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Women Against MS Luncheon Committee Member Tina Brown Finds New Ways to Advocate for Holistic Health
For Tina Brown, community is at the heart of all she does, from her role as the community advocate for the department of Legislative and Government Affairs at Health Net and Cenpatico Integrated Care to her advocacy work for those with a variety of health concerns including breast cancer and multiple sclerosis.
One of her primary focuses right now is the 13th Annual Women Against MS Luncheon, which is taking place April 17 at the Arizona Biltmore, and which she’s been involved with for the past several years.
Brown, who was diagnosed with relapsing-remitting multiple sclerosis in 2010, credits much of the peace she’s found with her diagnosis to her involvement with the Arizona Chapter of the National Multiple Sclerosis Society.
“There was a low point in my life where I knew I had to be more aware and educated about MS and that’s where I found the MS Society and I noticed a name on the board, Marion Kelly. We connected and he introduced me to his wife and also shared that his wife has had MS for more than 20 years, which was my turning point,” she said. “It was my connection that finally I had someone in my life that knew about this disease and so they helped me embrace that and ever since then I’ve been an advocate.”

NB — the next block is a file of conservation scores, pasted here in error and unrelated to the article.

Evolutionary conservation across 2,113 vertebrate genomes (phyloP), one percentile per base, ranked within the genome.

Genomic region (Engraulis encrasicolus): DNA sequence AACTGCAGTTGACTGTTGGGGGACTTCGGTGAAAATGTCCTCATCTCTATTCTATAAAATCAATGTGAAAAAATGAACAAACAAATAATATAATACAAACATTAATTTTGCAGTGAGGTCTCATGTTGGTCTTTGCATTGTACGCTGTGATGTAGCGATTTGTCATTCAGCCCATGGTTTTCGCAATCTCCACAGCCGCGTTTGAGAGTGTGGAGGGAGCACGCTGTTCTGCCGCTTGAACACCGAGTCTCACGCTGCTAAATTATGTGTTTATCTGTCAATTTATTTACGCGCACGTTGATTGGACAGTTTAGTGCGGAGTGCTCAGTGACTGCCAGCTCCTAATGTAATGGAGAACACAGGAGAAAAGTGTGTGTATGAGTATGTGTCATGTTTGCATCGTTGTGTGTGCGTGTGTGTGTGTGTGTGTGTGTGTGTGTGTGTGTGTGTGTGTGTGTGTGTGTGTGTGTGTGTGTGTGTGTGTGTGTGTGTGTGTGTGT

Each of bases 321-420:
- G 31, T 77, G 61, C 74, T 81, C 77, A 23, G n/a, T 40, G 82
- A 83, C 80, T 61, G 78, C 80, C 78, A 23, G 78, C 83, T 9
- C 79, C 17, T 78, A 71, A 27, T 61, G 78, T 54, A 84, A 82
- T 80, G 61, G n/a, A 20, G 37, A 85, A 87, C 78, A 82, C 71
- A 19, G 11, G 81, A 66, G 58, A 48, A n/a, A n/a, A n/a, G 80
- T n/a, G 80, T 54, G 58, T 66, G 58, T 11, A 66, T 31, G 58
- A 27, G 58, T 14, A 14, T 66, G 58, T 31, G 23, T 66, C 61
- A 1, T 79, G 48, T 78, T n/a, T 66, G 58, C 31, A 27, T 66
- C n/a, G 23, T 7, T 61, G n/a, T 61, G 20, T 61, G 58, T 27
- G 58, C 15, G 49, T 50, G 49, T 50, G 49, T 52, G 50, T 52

Brown continued to face challenges following her diagnosis, including the death of her father and sister, and was struggling to feel better, which she later found out was in large part due to a medication she was taking at the time as well as a lack of access to mental health resources due to cultural stigma and cost.
Fortunately, through her involvement with the MS society, she was able to connect with other women facing the same challenges who helped her improve her knowledge of MS and the medications associated with it.
“I remember talking to the ladies and we were all sharing our stories and our journey, and I was the one who just blurted out, ‘I’m sad all the time, I’m crying, I’m depressed’ and one of the ladies in the circle asked me what kind of medication was I taking and when I told her she said ‘Girl, that’s why you crazy,’” Brown recalled. “She asked me, ‘Didn’t you read the side effects?,’ and I thought ‘Side effects, no?!’ I didn’t know anything about the side effects, so sure enough when I went back to read the side effects it did say can cause depression and suicidal thoughts and mood changes and anxiety. I was shocked and that’s when I discovered the very low level of my health literacy.”
From there, Brown committed to sharing her story with others and becoming an advocate for those living with multiple sclerosis and mental illness. To continue her mission, she’s even become a certified mental health first aid instructor.
“If there is somebody else that is newly diagnosed I want to be able to share with them my journey and my struggle and what happened to me,” she said. “Hopefully I would be able to help them to continue on their journey positively and live a full life.”
Through her mental health training, role as a community advocate and certification as a health worker, Brown hopes to make a difference by helping people holistically — lending support to both their mental and physical health.